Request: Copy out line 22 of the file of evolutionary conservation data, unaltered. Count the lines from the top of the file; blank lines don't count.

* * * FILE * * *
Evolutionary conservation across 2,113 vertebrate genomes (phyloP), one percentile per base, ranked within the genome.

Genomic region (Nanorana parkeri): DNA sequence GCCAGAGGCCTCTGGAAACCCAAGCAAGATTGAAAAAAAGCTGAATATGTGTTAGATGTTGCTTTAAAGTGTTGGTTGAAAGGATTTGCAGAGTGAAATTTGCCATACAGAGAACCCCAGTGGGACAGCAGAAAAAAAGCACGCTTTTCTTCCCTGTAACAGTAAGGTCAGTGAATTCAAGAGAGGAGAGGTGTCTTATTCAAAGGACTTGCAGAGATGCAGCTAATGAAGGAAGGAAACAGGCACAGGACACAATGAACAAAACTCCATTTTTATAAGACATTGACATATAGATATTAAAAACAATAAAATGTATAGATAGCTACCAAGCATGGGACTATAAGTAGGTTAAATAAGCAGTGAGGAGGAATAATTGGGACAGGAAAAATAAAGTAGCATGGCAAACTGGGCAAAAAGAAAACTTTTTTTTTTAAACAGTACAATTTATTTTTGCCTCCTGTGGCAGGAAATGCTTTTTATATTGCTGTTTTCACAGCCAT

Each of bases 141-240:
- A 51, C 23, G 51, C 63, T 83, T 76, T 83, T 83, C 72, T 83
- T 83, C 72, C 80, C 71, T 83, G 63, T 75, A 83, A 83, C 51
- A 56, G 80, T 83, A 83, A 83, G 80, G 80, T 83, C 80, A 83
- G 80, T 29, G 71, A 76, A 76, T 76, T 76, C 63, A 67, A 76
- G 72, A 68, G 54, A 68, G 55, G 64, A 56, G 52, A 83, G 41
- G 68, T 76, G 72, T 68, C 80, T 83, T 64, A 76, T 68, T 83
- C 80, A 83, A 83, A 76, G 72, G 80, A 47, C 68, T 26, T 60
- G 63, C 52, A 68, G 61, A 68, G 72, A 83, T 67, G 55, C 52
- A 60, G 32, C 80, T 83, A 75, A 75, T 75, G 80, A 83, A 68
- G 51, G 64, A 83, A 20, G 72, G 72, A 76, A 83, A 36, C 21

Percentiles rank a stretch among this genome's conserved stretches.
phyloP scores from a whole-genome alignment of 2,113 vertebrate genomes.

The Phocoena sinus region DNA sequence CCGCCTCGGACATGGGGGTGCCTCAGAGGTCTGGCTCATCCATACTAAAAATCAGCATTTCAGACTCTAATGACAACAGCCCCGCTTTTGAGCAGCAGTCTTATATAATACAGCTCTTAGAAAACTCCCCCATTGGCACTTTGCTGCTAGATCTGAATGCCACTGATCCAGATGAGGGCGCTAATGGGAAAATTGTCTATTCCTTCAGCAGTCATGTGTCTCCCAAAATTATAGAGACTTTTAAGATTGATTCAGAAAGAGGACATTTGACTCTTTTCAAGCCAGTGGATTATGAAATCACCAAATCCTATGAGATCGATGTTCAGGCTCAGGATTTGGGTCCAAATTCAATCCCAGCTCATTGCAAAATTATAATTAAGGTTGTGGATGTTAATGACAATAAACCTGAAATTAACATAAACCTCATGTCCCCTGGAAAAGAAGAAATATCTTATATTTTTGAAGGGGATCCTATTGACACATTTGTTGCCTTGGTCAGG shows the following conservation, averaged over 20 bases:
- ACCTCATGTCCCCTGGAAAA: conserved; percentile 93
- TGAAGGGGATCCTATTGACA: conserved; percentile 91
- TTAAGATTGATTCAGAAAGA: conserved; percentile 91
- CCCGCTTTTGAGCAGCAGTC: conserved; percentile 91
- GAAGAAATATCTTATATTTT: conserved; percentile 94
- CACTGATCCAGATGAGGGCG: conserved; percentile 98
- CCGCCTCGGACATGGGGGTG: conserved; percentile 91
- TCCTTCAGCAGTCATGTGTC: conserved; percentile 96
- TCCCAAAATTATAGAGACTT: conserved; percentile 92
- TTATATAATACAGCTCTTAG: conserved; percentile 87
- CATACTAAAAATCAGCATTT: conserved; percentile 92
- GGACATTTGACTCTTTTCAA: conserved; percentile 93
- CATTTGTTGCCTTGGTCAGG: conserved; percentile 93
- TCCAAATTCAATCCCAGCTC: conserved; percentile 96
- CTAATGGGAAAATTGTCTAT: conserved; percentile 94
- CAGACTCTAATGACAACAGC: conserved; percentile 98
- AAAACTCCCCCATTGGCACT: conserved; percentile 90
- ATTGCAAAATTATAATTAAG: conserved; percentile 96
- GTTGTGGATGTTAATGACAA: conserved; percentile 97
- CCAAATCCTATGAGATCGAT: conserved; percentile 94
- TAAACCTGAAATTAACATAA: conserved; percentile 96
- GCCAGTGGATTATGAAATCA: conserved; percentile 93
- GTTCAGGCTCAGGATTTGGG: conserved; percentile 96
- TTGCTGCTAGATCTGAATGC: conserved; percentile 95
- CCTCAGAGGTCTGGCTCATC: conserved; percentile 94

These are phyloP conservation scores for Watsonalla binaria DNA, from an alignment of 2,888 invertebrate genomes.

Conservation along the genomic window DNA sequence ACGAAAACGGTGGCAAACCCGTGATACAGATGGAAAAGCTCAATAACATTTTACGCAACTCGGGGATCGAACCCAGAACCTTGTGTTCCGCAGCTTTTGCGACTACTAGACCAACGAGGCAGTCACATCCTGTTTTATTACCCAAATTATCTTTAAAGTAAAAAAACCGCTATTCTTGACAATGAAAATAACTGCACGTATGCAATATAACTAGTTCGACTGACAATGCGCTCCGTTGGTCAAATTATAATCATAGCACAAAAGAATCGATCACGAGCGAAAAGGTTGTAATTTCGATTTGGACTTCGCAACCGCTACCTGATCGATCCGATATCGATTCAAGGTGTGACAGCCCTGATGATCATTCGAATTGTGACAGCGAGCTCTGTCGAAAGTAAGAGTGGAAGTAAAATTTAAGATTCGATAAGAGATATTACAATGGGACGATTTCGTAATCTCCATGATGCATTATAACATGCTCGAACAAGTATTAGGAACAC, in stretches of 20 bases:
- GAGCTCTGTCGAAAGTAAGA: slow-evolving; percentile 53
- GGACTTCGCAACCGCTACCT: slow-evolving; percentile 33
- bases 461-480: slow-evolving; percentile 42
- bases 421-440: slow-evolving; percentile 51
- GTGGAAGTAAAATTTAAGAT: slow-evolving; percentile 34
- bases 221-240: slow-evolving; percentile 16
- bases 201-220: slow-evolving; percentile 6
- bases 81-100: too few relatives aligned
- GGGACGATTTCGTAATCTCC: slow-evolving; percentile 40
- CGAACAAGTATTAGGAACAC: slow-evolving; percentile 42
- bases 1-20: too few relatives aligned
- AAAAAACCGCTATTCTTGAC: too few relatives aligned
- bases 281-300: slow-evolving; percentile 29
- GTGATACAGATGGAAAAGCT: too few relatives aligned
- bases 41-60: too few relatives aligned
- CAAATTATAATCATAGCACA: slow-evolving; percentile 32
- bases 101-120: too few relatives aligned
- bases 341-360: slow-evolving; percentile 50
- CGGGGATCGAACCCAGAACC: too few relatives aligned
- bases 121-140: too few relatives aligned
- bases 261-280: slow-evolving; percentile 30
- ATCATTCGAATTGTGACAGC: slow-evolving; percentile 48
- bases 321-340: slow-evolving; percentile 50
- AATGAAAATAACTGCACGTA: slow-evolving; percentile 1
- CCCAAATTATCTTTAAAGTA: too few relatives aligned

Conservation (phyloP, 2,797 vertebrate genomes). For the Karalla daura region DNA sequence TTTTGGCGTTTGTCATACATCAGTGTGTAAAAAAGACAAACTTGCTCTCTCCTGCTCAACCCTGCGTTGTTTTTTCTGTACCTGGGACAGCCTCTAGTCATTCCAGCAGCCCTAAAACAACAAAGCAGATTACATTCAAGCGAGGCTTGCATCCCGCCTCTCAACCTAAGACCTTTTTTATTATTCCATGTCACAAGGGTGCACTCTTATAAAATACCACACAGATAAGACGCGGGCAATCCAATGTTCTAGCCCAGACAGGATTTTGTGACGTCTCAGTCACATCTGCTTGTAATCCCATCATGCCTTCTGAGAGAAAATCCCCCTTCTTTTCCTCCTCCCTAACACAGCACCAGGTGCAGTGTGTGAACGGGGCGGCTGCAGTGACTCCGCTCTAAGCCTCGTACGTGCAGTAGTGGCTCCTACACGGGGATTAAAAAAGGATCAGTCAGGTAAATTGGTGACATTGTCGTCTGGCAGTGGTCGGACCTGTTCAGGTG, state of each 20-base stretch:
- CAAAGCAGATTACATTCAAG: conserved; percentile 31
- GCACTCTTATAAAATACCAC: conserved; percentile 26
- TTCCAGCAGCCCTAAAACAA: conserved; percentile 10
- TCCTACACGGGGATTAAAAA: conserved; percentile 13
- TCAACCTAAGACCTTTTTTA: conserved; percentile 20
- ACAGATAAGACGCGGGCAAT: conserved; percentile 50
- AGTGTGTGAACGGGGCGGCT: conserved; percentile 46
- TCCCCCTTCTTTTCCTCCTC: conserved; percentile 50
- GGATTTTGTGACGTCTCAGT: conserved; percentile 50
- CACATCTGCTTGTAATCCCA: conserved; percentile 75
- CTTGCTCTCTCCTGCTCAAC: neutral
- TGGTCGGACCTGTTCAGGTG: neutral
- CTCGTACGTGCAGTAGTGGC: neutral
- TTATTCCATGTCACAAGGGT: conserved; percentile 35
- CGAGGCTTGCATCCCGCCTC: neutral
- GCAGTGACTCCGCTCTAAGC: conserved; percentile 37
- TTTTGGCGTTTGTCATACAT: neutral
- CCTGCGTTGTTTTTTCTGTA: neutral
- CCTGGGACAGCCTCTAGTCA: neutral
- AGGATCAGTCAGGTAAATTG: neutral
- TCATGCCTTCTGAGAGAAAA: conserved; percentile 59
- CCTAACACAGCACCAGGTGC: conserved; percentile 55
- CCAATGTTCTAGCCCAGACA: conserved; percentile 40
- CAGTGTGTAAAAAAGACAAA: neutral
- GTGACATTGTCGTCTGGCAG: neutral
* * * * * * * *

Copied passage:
- CACTGATCCAGATGAGGGCG: conserved; percentile 98